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How big is the esports industry in New Zealand?

by | Jan 23, 2023

Reading Time: 3 min.
Reading Time: 3 min.

Esports are taking over the world, but how is New Zealand keeping up with the trend of competitive gaming?

New Zealand isn’t exactly the global capital of gaming competitions. Still, the country has managed to stay relevant thanks to its casual consumption of esports titles and contributions to professional play. In addition, the country’s developed gambling laws have allowed the esports gambling industry to establish a foothold in the region. Here’s what games are most popular in New Zealand, how the country fares competitively, and how betting has influenced the nation’s growth.

Casual gaming is the gateway to more competitive pursuits, and New Zealand is on par with Europe and the Americas for participation. As of 2020, 67% of New Zealanders said that they play video games in some capacity. In 2019, they spent more than $500 million on gaming devices and software. 

As for the most popular video games in the country, casual games like Grand Theft Auto V and Minecraft are the most common. For multiplayer, New Zealanders show a preference for sports simulation titles, with FIFA often topping sales charts. Minecraft is also quite popular, though exact player numbers are difficult to parse. Mobile gaming and gambling also have a presence in the country, though they may be less socially significant than AAA releases.

Despite having less than one-fifth of Australia’s population, New Zealand is an equal player in the domestic and global gaming markets. Several developers, including NinjaKiwi, A44, and Grinding Gear, call the country home. Esports developer Valve’s co-founder and president, Gabe Newell, currently resides in New Zealand and has repeatedly stated his love for the country. 

New Zealand pros have earned more than $2 million

In addition to a thriving casual scene, New Zealand also fields representatives in multiple major esports. In terms of earnings, the most successful titles are Fortnite, Counter-Strike: Global Offensive, and Rocket League. World of Warcraft is also notable, with several prominent raid-racers and PVP players hailing from the Oceanic nation. There doesn’t appear to be any one particular genre that competitive gamers gather around in New Zealand, which results in a healthy spread of names and faces across dozens of games.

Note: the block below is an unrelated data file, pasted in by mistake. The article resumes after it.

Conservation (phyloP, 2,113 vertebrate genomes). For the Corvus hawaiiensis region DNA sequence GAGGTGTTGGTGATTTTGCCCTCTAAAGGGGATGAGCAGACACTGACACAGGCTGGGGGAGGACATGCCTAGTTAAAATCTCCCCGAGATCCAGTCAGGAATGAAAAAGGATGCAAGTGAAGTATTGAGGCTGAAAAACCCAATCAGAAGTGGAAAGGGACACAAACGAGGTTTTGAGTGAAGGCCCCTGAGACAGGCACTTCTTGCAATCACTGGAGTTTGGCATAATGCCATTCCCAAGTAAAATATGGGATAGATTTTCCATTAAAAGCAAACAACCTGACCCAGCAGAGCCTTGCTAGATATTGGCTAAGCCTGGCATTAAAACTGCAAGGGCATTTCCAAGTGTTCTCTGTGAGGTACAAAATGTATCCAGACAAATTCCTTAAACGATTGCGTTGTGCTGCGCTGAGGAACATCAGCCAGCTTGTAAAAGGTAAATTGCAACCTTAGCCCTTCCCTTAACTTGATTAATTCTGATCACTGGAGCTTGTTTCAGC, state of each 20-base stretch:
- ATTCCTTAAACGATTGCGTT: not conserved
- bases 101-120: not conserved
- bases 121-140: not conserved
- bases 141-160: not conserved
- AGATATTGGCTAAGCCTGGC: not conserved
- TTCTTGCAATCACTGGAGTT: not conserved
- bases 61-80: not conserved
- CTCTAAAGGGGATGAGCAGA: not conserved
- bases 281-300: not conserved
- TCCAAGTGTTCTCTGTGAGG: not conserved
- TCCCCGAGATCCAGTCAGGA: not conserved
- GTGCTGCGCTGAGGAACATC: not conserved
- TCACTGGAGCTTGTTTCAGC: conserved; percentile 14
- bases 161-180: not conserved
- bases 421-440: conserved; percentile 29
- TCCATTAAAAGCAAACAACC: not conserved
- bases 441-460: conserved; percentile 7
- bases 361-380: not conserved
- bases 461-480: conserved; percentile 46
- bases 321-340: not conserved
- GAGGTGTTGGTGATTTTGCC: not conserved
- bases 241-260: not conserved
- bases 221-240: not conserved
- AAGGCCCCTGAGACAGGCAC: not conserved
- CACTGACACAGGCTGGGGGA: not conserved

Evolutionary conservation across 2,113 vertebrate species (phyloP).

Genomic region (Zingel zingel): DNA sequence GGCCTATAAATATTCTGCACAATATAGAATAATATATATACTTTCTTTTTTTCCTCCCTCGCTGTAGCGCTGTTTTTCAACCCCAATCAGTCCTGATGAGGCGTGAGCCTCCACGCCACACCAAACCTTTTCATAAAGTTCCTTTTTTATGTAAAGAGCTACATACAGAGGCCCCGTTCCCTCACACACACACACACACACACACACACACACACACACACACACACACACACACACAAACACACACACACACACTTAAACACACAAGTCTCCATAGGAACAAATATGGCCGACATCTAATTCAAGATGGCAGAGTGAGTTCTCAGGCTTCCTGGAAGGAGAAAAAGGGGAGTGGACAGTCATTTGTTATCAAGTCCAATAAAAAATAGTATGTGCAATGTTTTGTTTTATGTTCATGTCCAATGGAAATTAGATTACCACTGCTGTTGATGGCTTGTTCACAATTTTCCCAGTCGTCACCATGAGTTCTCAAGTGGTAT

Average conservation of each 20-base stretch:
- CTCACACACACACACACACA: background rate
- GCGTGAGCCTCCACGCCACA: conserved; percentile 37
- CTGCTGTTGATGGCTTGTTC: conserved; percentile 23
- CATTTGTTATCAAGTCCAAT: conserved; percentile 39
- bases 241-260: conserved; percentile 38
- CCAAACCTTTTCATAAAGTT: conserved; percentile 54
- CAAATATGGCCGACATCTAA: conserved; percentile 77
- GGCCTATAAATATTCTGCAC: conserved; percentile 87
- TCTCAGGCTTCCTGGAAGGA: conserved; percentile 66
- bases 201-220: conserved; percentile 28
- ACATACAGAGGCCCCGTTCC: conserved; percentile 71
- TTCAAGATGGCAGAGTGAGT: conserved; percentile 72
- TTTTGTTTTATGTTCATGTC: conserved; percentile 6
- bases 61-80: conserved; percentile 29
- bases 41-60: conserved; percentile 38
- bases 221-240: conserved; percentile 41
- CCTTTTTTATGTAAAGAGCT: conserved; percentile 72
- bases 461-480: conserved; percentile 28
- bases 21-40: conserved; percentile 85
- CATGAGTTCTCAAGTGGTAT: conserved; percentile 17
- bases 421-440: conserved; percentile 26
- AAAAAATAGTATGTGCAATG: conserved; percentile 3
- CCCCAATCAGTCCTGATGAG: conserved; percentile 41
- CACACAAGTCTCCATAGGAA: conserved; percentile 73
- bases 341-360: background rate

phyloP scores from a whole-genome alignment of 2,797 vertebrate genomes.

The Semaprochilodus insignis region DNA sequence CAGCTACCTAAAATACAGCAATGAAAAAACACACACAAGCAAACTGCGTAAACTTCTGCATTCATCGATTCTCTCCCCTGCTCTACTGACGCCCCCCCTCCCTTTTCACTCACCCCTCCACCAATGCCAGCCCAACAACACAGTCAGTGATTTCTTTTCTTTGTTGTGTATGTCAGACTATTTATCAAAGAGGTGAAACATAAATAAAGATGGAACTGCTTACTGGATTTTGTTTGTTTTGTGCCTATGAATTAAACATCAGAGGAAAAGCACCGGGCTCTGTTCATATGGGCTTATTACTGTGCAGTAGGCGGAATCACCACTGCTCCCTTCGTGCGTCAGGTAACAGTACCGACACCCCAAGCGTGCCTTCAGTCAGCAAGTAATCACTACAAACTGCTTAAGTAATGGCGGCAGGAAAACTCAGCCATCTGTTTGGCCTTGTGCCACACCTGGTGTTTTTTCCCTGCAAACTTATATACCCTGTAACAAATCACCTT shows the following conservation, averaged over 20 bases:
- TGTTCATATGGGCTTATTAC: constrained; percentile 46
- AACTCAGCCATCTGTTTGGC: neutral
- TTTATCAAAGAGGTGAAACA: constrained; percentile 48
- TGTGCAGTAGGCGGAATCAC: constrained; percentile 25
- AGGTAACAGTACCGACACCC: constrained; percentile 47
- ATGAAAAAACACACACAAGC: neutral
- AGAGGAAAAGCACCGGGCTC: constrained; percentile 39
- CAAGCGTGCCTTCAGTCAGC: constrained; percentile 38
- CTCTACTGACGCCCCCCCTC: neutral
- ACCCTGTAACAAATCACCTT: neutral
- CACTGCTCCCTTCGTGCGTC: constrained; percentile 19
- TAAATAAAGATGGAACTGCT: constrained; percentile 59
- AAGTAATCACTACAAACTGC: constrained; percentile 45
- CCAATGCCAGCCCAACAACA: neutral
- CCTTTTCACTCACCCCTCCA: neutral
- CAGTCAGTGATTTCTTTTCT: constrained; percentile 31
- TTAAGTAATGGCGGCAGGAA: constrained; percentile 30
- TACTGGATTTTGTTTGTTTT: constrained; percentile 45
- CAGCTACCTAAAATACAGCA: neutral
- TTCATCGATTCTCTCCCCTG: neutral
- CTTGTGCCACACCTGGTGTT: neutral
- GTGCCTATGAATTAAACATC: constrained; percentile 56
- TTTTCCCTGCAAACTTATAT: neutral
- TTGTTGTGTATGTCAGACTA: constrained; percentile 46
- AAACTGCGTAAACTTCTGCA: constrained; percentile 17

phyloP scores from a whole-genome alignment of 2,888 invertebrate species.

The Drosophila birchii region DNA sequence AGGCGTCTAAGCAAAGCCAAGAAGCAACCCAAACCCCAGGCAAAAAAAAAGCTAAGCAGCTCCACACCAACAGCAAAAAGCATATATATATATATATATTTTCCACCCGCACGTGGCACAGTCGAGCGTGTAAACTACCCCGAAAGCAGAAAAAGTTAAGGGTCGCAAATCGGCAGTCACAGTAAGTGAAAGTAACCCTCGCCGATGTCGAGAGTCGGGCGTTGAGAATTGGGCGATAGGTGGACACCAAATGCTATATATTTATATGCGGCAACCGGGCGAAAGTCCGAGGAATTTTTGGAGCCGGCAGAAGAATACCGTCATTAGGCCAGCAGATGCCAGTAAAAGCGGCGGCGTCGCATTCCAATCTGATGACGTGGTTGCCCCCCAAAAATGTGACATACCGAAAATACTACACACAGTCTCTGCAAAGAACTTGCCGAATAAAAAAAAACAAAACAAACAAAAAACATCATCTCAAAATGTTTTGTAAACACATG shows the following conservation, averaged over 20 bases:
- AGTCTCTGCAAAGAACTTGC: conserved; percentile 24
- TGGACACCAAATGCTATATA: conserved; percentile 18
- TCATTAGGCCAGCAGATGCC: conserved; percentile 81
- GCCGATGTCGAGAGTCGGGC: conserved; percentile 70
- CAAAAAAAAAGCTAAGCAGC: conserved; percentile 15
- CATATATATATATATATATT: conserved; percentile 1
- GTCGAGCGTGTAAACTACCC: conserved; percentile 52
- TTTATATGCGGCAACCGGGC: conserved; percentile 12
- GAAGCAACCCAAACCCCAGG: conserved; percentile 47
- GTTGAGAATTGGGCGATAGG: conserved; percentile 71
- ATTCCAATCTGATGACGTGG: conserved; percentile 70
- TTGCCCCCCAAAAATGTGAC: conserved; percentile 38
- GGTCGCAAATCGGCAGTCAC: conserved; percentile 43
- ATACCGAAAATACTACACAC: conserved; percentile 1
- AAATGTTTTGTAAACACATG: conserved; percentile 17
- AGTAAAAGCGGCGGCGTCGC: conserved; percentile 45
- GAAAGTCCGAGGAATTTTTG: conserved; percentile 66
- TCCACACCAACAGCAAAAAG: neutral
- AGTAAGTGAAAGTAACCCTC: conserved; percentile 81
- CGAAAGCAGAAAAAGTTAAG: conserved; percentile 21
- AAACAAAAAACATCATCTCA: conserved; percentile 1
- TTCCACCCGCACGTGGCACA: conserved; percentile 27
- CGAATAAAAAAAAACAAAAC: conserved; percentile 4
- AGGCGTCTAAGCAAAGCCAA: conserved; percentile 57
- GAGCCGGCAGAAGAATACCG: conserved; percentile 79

The two highest-earning esports players from New Zealand do an excellent job of demonstrating this diversity. The highest-earning esports pro in the country is Cameron “Kamii” Ingram, who currently plays Rocket League for James Cheese. His fourth-place finish at RLCS Season 6 Finals has greatly contributed to his total prize money earnings of just under $126,000. Sean “Gratisfaction” Kaiwai is the second richest kiwi gamer with estimated career earnings of $123,891. Gratisfaction’s biggest CSGO prize was a surprise podium finish at the 2019 Berlin Major.

How gambling has affected esports in New Zealand

Gambling is extremely well-regulated in New Zealand compared to most of the western world with clear guidelines for sites and protection for players. As a result, the online betting and esports gaming industries have grown in tandem. New Zealand was one of the first countries to legalize online betting with the 2003 Gambling Act formally, and all rules for traditional sports apply to their video game counterparts.

As a result, New Zealand punters enjoy a wide range of betting sites to pick from. These range from dedicated esports sportsbooks to hybrid sites featuring traditional sports offerings and some of the best payout casinos on the market.

With gambling so popular, New Zealand-based companies are more likely to get involved with both sides of the industry. Esports sponsors like E Blacks, Chorus, Hyperfibre, and more have poured money into putting kiwi players and events on the world stage. The country’s government has even gotten involved, setting up regulatory bodies like the New Zealand Esports Federation to keep competition fair. As esports grow even more popular, adjacent industries, from sponsors to sportsbooks, will continue to grow with it.

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